Category Archives: Romance and Marriage

The Beast and Mr Darcy

What does the beast from Beauty and the Beast and Mr Darcy have in common? Well they are both unreconstructed males until love brings them to self knowledge and a better version of themselves. What I like about Austen’s prose though is that she is often even handed in doling out the imperfection in her Continue reading

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Alain de Botton’s The Course of Love

It centers on one couple: Rabih  and Kirsten. It is very modern in that the nuclear couple reign supreme; the friends and family only get a passing glance. But it is a very poignant look at the couple in modern life. It feels like  an everyman couple; a couple we can all relate to. And its premise, that the proof of love begins when the romance fades is so apt. Rabih and Kirsten are like  minor characters in an Austen novel, they are Mr and Ms Bennett, Mr and Mrs Palmer or Mr and Mrs Musgrove in the Austen Six. Only in a post modern novel can they take their place centre-stage. But that is the beauty
of the modern; the ordinary Continue reading

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How attractive is a loving family?

Virtuous and Undervalued Anne Elliot does regret her family’s lack of feeling when she is to marry Captain Wentworth. She had “the consciousness of having no relations to bestow on him which a man of sense could value.” An extended family that is supportive and fun is an attractive part of any partner’s dowry:

quizanne

The disproportion in their fortune was nothing; it did not give her a moment’s regret; but to have no family to receive and estimate him properly; nothing of respectability, of harmony, of good-will to offer in return for all the worth and all the prompt welcome which met her in his brothers and sisters, was a source of as lively pain as her mind could be well sensible of, under circumstances of otherwise strong felicity”. Continue reading

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What sort of a partner might Austen recommend?

ringsOn this St Valentine’s Eve let’s ponder on what sort of a partner Austen might recommend. Are we all looking for the perfect partner? And is there a danger in this? It is interesting that in the Austen Six the seemingly perfect partner is often introduced early but inevitably found wanting.

In Emma, Jane seems to be suggesting that the seemingly perfect partner has issues. Once Frank Churchill has been found to have been playing a duplicitous game Emma says:

“It has sunk him, I cannot say how it has sunk him in my opinion. So unlike what a man should be! – None of that upright integrity, that strict adherence to truth and principle, that disdain of trick and littleness, which a man should display in every transaction of his life.”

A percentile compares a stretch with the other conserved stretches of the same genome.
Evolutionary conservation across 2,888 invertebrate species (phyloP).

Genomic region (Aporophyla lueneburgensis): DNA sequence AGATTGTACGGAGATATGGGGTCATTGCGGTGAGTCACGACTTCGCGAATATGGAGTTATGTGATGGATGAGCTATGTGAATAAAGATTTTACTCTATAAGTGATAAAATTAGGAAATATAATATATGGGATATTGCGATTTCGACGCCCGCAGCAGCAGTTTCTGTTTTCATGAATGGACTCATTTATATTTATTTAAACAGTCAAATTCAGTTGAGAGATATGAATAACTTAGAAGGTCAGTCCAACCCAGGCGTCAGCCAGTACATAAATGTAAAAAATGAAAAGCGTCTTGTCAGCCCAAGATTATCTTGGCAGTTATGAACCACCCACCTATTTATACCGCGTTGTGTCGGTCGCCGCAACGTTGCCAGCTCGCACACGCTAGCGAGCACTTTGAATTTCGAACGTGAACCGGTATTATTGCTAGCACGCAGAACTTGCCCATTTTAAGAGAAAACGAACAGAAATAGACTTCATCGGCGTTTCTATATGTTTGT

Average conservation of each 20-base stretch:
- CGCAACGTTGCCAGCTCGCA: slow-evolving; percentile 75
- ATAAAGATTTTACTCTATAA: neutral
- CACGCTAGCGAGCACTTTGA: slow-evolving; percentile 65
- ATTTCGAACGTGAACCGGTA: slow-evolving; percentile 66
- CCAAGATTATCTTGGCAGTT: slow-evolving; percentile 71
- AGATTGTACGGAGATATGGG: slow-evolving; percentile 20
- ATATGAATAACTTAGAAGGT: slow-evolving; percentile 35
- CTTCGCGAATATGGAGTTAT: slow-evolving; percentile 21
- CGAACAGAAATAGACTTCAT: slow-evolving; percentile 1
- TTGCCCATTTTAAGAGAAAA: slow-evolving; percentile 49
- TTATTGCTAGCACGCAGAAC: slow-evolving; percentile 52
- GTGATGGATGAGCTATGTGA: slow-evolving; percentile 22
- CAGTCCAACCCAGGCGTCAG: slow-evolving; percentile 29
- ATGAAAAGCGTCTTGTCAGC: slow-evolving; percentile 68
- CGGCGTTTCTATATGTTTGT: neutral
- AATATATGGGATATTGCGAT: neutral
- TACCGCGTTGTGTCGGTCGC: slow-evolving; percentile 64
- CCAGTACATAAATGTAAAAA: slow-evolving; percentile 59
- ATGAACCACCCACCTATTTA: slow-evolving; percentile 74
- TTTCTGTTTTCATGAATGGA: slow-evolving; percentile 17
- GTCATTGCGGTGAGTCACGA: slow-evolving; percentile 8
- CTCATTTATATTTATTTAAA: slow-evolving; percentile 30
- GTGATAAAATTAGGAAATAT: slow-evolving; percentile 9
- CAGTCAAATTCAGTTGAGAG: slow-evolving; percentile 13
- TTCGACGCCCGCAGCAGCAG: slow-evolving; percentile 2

It is as if Jane Austen is telling us exactly what we want in a partner,  or at the very least, should want: Integrity and honour rather than  succumbing to the romantic idealism often inside the Hallmark card.

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What about Cassandra’s first and only love?

English: Silhouette of Cassandra Austen (1773-...

English: Silhouette of Cassandra Austen (1773-1845), sister of Jane Austen (Photo credit: Wikipedia)

More successful  than Jane’s first love but with a tragic outcome was Jane’s sister Cassandra‘s  love affair with Tom Fowle. Tom was a friend of the family having spent time as a pupil in Mr George Austen’s school. In some ways these young adults grew up together. The school was part of the house and George Austen’s pupils  joined the Austen family, both the brothers and the sisters in family life.

Cassandra became engaged to Tom in 1792, but there was no money and so rather than a marriage, Continue reading

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Is it important to make the first move?

sally hawkins and rupert penry-jones filming p...

sally hawkins and rupert penry-jones filming persuasion (Photo credit: Owen Benson Visuals)

Why is it that when we really like someone we can hardly speak, let alone tell the target of our fantasies of our feelings? Yet this can be crucial. It is humbling to put yourself out there and it is one big risk. But courage is necessary and the results can be revolutionary. Continue reading

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Beware the seemingly perfect person

English: Persuasion, ch 21: Anne Elliot read a...

English: Persuasion, ch 21: Anne Elliot read a letter from Mr Elliot.  (Photo credit: Wikipedia)

Jane Austen warns us to suspect the perfect person. Mr Elliot,  from Persuasion, the heir to Kellynch estate is such a perfect person. He says and does all that is expected of him. He doesn’t let himself behave like an embarrassing git. In society, he conducts himself in an exemplary manner, tuned in to all the wishes of all around him and he plays court to those he wishes to infiltrate very successfully. Continue reading

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